MELBOURNE, Fla.—Linda Hughes had seen Shen Yun Performing Arts in Jacksonville, Florida, and decided she should see the classical Chinese dance and music company again. So she also attended the Melbourne performance on Jan. 20.
A deeply spiritual person, Ms. Hughes felt better—in both body and mind—after seeing the performance at the King Center for the Performing Arts.
It’s an ancient Chinese belief that music can harmonize our souls and heal our bodies. In fact, in China, one the earliest purposes of music was healing. The character for medicine in Chinese comes from the word for music.
Shen Yun’s mission is to restore the traditions and beliefs of ancient China, and it does so through story-based dances supported by a live orchestra. The orchestra plays Chinese melodies atop a full Western orchestra.
One of the composers for the orchestra, Gao Yuan, knows the ancient Chinese philosophy regarding music.
“During the time of the Great Yellow Emperor (2698–2598 B.C.E.), people discovered the relationship between the pentatonic scale, the five elements, and the health [of] five internal and five sensory organs. During Confucius’s time, scholars used music’s calming properties to improve [and] strengthen people’s character and conduct,” he said in an interview appearing on Shen Yun’s website.
Thus, it’s not surprising that Ms. Hughes, who will be undergoing surgery soon, felt the music had a healing effect on her.
“I have felt much better since watching the show,” she said, adding that the music had calmed her. It feels “like my mind is finally relaxing and not thinking about other things,” she said.
The therapeutic effects of music have also been verified by scientific research, Mr. Gao points out. Music is known to “lower blood pressure, reduce anxiety, enhance concentration, stabilize heart rate, and more.”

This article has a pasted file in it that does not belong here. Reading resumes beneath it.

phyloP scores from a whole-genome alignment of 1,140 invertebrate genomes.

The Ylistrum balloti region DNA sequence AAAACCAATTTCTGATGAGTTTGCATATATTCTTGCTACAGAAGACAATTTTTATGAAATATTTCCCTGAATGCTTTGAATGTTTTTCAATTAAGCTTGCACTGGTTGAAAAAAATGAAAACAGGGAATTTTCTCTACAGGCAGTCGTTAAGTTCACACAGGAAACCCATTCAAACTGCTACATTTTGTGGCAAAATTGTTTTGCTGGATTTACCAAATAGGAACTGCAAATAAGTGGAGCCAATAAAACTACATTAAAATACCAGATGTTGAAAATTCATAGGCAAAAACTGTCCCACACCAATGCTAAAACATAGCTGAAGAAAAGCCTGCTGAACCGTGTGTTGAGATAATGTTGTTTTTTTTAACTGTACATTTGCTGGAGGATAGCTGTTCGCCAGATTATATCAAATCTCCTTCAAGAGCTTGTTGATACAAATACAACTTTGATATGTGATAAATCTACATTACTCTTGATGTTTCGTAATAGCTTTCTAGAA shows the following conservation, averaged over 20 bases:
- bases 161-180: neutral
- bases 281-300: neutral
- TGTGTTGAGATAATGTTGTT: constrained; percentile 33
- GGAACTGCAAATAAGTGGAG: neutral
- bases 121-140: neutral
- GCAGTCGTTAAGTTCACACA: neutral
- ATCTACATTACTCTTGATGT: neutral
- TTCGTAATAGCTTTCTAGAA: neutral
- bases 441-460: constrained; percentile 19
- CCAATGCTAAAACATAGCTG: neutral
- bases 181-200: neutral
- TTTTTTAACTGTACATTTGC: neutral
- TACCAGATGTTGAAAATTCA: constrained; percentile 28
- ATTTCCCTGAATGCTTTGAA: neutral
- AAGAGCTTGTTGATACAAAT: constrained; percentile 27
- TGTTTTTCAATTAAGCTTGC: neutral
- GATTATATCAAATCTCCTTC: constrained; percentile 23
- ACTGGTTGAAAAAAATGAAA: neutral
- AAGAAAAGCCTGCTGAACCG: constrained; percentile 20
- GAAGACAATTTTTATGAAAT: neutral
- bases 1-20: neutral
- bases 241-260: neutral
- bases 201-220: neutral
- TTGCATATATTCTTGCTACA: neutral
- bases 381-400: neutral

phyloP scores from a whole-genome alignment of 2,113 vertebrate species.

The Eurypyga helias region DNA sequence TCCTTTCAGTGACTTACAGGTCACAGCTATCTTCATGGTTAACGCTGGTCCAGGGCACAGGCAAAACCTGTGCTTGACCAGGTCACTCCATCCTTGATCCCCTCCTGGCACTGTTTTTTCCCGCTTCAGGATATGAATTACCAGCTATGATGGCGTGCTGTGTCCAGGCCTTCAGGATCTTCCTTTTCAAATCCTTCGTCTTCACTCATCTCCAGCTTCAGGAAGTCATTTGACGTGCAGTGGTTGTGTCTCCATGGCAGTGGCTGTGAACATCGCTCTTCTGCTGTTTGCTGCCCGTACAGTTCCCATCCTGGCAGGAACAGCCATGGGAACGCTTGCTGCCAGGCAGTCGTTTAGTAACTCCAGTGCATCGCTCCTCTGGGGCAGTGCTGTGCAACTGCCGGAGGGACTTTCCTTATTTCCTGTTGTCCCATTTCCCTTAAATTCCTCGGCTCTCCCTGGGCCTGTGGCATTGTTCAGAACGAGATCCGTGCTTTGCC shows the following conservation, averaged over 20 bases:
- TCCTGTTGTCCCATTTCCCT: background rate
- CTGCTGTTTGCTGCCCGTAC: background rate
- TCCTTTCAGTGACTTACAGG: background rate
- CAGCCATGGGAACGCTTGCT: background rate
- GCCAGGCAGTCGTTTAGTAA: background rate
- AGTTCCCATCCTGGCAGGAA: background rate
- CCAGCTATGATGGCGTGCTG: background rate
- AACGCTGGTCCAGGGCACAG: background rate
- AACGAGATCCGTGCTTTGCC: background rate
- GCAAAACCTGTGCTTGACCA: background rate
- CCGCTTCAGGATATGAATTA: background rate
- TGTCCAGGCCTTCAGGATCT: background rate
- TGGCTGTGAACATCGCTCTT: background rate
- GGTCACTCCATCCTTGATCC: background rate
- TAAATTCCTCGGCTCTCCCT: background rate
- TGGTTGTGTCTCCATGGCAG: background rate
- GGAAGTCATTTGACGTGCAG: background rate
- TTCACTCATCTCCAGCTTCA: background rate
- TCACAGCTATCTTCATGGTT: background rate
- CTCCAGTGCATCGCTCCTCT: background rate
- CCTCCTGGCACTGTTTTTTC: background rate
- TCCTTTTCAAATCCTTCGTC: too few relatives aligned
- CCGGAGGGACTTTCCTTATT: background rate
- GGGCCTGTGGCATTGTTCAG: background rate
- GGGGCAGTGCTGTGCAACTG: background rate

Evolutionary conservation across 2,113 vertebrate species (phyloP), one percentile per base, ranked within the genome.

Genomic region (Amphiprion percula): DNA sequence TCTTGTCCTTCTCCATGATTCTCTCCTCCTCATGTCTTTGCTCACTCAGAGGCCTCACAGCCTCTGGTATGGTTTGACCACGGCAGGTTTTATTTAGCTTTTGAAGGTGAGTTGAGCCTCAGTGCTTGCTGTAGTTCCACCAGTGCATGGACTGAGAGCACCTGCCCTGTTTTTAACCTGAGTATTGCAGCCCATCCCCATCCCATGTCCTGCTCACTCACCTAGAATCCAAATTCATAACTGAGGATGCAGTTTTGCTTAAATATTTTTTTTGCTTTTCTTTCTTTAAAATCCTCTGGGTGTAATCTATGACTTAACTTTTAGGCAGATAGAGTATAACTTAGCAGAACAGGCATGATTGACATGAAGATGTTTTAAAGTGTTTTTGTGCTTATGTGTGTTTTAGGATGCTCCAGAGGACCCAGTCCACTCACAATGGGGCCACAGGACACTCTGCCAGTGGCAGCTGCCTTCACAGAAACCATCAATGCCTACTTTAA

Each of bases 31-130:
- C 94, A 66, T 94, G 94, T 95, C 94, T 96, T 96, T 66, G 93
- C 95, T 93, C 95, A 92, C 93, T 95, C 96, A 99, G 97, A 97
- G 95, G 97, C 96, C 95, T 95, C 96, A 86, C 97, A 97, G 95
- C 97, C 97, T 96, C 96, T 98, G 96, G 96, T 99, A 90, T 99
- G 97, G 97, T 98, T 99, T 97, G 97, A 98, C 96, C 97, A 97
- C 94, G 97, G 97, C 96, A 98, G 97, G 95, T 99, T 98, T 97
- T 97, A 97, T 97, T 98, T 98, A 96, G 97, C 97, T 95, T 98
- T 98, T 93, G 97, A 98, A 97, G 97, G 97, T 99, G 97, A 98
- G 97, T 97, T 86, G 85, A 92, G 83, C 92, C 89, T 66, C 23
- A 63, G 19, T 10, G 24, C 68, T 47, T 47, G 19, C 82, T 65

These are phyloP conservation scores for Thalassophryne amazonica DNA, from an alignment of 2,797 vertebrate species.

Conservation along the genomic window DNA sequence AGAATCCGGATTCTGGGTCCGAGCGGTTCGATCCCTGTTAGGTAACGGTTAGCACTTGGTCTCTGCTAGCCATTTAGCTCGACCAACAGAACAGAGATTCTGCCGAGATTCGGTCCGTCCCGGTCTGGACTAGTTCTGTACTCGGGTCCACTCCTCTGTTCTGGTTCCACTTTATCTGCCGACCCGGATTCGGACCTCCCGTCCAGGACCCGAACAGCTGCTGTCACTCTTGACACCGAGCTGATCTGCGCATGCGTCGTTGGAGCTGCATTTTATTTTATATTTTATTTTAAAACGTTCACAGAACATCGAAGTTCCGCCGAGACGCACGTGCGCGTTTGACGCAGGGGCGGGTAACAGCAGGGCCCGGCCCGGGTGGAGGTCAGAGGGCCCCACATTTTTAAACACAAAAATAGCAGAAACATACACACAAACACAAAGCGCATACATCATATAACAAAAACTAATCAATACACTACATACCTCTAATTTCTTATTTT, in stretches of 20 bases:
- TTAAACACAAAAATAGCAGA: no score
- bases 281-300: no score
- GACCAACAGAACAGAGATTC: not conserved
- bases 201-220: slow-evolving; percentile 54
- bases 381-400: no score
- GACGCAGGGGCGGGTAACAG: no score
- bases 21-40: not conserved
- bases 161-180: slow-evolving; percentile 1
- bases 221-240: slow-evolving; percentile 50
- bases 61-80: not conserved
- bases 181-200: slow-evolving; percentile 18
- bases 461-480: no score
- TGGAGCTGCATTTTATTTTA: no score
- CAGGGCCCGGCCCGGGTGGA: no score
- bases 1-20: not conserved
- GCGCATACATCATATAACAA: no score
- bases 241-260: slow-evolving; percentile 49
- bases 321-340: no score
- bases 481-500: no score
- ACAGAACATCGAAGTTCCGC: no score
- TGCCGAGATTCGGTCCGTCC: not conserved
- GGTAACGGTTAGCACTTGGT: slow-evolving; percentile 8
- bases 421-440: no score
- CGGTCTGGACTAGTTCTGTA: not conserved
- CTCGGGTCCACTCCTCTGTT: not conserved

Ms. Hughes believes something other than the music may have been at work in how she feels. Her favorite dance was the “Monkey King and the Dragon Palace,” a tale from the Chinese literary classic “Journey to the West.”
In the dance, the Monkey King, imbued with magical powers, is on a quest to find the perfect weapon, and he finds it at the palace of the Dragon King at the bottom of the sea.
Ms. Hughes was charmed by the piece, finding it humorous.
“Humor helps make you feel better,” she said. “When you get humor, you smile and you laugh. All his little antics were so cute. … All that plays a part in it. When you get something that makes you feel good and it makes you feel lighter, … you forget about everything else because your mind is calming and clear.”
“Clean and clear,” she said.
Reporting by Sally Sun and Sharon Kilarski
New York-based Shen Yun Performing Arts has four touring companies that perform simultaneously around the world. For more information, visit Shen Yun Performing Arts.
Epoch Times considers Shen Yun Performing Arts the significant cultural event of our time. We have proudly covered audience reactions since Shen Yun’s inception in 2006.